President Obama has fired Afghan war commander General Stanley McChrystal after McChrystal and his aides made disparaging remarks about top administration officials in an article published this week. Obama announced the firing shortly after meeting with McChrystal at the White House.
President Obama: “As difficult as it is to lose General McChrystal, I believe that it is the right decision for our national security. The conduct represented in the recently published article does not meet the standard that should be set by a commanding general. It undermines the civilian control of the military that is at the core of our democratic system, and it erodes the trust that’s necessary for our team to work together to achieve our objectives in Afghanistan.”
Obama has named General David Petraeus, head of the US Central Command, as McChrystal’s replacement. Petraeus oversaw the so-called surge in Iraq.
McChrystal’s firing comes just as June has become the deadliest month for the US-led NATO occupation force in Afghanistan since the invasion nearly nine years ago. The Associated Press reports seventy-nine international troops have died this month, including forty-six Americans. The toll surpasses the previous monthly high of seventy-five troop deaths in July 2009.
The oil spill in the Gulf of Mexico became dramatically worse on Wednesday after a robotic submarine accidentally crashed into the containment device that had been siphoning off gushing oil. Taking government estimates, the uncapped gusher could again be spewing up to 2.52 million gallons of oil a day. National Incident Commander Thad Allen announced the accident at a news conference.
Adm. Thad Allen: “We had an incident earlier today, where they noticed that there was some kind of a gas rising through the vent that carries the warm water down that prohibits hydrates from forming. Out of abundance of caution, the Discover Enterprise removed the containment cap from the riser pipe and moved away, until they could assess the condition. They’ve indicated that the problem was a remotely operated vehicle that had been around the lower marine riser package had bumped into one of those vents that allows the excess oil to come out.”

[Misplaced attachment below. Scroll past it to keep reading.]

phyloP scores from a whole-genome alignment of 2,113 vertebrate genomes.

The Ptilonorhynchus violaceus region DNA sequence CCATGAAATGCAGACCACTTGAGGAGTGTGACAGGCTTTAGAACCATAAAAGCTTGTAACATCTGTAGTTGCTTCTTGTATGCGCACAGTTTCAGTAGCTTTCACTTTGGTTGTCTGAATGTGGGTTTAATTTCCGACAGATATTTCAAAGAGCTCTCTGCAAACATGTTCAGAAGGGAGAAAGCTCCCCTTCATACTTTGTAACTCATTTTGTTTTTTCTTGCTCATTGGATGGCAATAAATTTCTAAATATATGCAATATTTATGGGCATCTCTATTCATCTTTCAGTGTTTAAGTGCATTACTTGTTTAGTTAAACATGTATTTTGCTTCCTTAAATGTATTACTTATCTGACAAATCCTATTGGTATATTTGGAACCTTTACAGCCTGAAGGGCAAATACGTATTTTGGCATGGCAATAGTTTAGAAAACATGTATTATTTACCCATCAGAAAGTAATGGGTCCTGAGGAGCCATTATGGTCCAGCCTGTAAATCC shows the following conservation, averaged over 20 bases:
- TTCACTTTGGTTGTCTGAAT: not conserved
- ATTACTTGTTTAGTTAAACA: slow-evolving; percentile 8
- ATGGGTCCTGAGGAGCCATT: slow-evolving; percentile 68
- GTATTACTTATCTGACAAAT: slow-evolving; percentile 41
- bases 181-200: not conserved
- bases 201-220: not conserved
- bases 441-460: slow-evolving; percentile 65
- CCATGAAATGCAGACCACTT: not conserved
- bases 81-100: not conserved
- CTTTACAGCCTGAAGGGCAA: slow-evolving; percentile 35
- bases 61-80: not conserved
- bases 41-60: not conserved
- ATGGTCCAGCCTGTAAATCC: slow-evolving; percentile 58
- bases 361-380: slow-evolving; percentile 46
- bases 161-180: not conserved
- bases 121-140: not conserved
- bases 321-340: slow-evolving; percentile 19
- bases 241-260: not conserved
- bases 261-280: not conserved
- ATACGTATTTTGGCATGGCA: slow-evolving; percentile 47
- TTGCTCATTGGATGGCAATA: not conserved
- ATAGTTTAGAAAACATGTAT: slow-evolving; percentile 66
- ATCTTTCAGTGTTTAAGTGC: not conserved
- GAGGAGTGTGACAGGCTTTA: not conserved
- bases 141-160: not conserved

Allen also announced that two workers involved in the spill cleanup have died in unrelated incidents. One of the deceased, William Allen Kruse, took his own life Wednesday morning with a gunshot to the head. Kruse was an Alabama-based charter boat captain who had been recently hired to assist BP’s operations. He was described as being quote “despondent” about the oil disaster in the Gulf.
The Nation magazine is reporting the three American hikers jailed in Iran for nearly a year were arrested on the Iraqi side of the Iran-Iraq border — not in Iran as the Iranian government has claimed. The Iranian government has vowed to prosecute Shane Bauer, Josh Fattal and Sarah Shourd on espionage charges since claiming they had crossed over into Iran last July. Speaking to Democracy Now!, Esther Kaplan of the Nation Institute’s Investigative Fund said two Iraqis reported witnessing the arrest on their side of the border.
Esther Kaplan: “What they saw was the NAJA [Iranian police force] police officers on the Iranian side gesturing menacingly for Shane Bauer and his companions to cross over onto Iranian territory. When [the hikers] didn’t cross, the NAJA officers fired a shot, and when they still didn’t respond, they moved into Iraqi territory and arrested them.”
The Nation also reports two additional sources have revealed that the Iranian officer who likely ordered the hikers’ detention was himself arrested shortly after on charges of smuggling, kidnapping and murder. The officer is still behind bars.
A Pakistani court has sentenced five US citizens to ten years in prison for making contact with militant groups and plotting attacks against US troops in Afghanistan. The five, all male students in their twenties, were arrested in December shortly after arriving from the United States. They’ve claimed they’ve been tortured since their arrest and had traveled to Pakistan only to help provide financial and medical support to fellow Muslims in Afghanistan. Defense attorneys say they plan to appeal.